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The Cambridge History of English and American Literature in 18 Volumes (1907–21).
Volume VIII. The Age of Dryden.

VIII. The Court Poets

§ 1. The Lives and Writings of the Court Poets as a Protest against the Puritan Domination

THE CAREER of the Court Poets is an episode not merely in the history of literature but in the history of manners. In their lives as in their art, they were an outspoken protest against the domination of the puritans. Whatever their predecessors in their stern morality had disdained, they pursued with a rare fervency of spirit. The chief end of their ambition was to catch pleasure on the wing, and they gave to pleasure a liberal interpretation. Gallantry was not enough for them. No courtier could hope to win the approval of his sovereign who had not given proof of his “wit,” who had not publicly burned incense before the muse of frivolity. So it came about that, in Sedley’s phrase, “every fop wrote songs,” that few refrained from libelling their friends in satire, and that a freedom in written, as in spoken, speech matched the prevailing freedom of thought and conduct.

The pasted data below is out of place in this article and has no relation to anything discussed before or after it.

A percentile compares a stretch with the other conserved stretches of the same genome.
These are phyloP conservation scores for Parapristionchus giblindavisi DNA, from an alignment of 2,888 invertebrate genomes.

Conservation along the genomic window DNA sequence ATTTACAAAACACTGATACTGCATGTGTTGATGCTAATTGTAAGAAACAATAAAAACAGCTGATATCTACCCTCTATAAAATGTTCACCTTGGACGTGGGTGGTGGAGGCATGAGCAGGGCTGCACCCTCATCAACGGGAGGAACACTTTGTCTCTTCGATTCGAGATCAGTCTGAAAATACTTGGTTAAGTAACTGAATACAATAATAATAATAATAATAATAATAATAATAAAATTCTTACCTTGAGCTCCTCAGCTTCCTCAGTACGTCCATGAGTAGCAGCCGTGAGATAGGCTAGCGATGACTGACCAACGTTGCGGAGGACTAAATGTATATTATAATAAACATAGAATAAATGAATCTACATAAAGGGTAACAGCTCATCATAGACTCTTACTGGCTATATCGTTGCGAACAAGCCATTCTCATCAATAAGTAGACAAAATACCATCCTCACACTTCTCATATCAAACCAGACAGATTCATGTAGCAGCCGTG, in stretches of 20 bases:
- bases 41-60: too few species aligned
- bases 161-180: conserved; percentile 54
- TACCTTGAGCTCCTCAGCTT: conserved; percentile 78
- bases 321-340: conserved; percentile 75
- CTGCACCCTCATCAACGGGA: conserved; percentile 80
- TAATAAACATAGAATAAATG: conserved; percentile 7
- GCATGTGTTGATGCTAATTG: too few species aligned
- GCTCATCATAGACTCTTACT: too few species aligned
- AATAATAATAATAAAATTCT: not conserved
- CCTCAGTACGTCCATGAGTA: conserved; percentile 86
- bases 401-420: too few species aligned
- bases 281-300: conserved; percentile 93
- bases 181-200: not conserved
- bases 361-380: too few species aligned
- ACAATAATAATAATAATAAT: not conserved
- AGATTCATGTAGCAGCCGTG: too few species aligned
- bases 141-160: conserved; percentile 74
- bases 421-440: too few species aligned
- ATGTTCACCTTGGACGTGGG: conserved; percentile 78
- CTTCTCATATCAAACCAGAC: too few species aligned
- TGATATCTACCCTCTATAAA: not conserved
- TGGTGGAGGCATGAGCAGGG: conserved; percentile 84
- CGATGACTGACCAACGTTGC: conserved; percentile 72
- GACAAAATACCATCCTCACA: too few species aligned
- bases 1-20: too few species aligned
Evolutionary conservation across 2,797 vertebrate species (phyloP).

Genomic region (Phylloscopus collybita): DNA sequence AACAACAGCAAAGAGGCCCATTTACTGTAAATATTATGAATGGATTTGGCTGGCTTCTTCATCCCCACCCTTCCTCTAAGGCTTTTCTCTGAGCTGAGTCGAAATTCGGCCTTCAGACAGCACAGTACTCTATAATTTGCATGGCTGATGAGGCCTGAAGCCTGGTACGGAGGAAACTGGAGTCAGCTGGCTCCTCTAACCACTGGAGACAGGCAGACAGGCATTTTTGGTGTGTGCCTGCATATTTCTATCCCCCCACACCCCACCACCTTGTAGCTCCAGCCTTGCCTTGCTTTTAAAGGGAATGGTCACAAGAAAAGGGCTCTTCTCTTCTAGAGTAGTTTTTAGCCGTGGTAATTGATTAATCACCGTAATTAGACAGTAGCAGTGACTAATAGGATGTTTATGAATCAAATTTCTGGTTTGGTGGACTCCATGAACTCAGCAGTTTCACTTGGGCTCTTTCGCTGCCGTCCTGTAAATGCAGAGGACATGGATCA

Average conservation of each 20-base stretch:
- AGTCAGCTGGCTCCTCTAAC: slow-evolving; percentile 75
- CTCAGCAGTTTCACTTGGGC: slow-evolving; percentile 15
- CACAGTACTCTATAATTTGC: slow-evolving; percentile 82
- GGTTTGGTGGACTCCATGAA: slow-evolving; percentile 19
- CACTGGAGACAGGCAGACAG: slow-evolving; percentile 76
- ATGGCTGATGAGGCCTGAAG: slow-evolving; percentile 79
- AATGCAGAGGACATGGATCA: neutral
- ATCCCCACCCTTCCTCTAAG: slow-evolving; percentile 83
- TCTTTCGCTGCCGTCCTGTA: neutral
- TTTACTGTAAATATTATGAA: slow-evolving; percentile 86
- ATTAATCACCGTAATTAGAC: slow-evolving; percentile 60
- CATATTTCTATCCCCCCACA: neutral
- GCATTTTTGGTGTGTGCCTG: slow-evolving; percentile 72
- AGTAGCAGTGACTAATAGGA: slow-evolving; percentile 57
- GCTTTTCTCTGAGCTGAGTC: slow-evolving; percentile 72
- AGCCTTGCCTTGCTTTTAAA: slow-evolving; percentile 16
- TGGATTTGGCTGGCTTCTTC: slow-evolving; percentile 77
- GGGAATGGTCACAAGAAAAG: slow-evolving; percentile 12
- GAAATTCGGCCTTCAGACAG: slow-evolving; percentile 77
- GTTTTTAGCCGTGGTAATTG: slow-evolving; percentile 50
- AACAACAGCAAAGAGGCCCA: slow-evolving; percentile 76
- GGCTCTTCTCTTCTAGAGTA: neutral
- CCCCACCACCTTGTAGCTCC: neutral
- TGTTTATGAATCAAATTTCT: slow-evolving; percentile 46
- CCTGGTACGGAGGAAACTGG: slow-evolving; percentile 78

The court, in brief, cherished an ideal hitherto strange to English austerity. It no longer took a keen interest in rival policies. The bitter conflict of the civil war, followed by the domination of Oliver, had obscured the spark of patriotism which burned only in a few loyal hearts. The king and his courtiers were determined to amuse themselves. They had learned in Paris how to temper their magnificence with wit and politesse, and, in the glamour of beauty and courage, they forgot the long, dark days when all the decorative arts of life had been banished, when even the smile of irony was deemed a disgrace. Charles II, a monarch to whom most things were easy save wisdom, led the band of revellers, preferred the ribaldry of Buckhurst and Sedley to the grave advice of Arlington, sauntered away his days in the society of his mistresses, and delighted in satire, even though it was directed against himself. It was a golden age, truly, in which life seemed desirable for its own sake, and in which nobody thought of its drearier purpose. Les plus honnêtes gens du monde, says St. Évremond, ce sont les Français qui pensent, et les Anglais qui parlent. And at Whitehall, which he graced by his presence for many years, he might have encountered them both.